Doro Wiese, PhD, is a researcher at the Institute for Anglophone Literatures and Cultures at Düsseldorf University and at the Institute for Cultural Inquiry at Utrecht University. She was trained in Film Studies and Literary Studies at the University of Hamburg. She received her PhD (with distinction, cum laude) from Utrecht University, where she was a Marie Curie doctoral research fellow at the Gender Studies Program/Department of Culture and Media Studies. Her monograph The Powers of the False: Reading, Writing, Thinking beyond Truth and Fiction (Northwestern UP 2014) reflects on how literature can make it possible to represent histories that are otherwise ineffable.

She currently engages in two research projects. The first one addresses forms of untranslatability in the highly acclaimed and globally circulating oeuvres of American Indian authors Leslie Marmon Silko, N. Scott Momaday and James Welch. In particular, this research will explore how their fictional configurations of time and space remain incommensurable for Western readers. The second one analyzes how a current debate in Germany frames the connection between German colonial crimes and the Holocaust. This project explores whether an understanding of history as an assemblage of actors, institutions, ideas, things and events will allow the debate to move forward and to accommodate potential memory conflicts.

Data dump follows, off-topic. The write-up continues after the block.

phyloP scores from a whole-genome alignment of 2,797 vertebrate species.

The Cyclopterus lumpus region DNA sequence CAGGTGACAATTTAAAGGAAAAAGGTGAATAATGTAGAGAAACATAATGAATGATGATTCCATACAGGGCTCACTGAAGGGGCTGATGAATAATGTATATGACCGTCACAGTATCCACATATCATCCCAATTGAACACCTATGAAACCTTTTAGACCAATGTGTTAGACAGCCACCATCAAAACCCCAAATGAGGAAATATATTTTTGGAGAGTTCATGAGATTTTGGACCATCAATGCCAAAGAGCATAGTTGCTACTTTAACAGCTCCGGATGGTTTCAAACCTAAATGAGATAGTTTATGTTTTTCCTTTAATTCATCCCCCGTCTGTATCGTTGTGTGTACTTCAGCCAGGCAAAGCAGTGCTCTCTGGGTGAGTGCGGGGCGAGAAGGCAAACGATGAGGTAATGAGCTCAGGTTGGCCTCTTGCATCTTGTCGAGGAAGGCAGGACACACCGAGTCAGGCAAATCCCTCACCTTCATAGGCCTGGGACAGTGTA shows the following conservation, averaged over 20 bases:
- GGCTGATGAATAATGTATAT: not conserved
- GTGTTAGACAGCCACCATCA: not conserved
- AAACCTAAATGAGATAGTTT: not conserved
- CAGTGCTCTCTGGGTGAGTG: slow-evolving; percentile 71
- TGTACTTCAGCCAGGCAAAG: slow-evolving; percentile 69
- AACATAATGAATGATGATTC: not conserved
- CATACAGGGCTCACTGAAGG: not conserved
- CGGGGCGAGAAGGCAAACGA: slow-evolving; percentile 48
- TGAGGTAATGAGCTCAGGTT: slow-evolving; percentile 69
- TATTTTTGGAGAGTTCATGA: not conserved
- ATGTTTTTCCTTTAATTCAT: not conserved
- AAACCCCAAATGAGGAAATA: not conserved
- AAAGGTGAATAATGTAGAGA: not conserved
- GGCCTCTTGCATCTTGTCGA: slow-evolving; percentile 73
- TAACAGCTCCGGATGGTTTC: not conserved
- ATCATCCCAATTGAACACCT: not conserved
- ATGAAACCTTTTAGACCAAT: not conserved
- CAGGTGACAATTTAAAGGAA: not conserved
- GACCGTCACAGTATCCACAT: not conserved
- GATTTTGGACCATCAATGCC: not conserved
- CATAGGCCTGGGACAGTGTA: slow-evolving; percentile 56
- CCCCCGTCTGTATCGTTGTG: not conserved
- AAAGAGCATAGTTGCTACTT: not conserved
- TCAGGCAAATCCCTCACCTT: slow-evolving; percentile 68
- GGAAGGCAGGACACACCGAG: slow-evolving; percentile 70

Doro Wiese has a strong commitment to the fields of postcolonial studies, indigenous studies and genocide studies. Further interests include conceptual history, the relationship between literature and historiography, New Comparative Literature and untranslatability, intermediality, theories of affect, and critiques of (neo-)colonialism. Contact:

Information about the monograph The Powers of the False. Reading, Writing, Thinking About Truth and FictionEvanston: Northwestern University Press, 2014. [Here is a link to the open access e-book].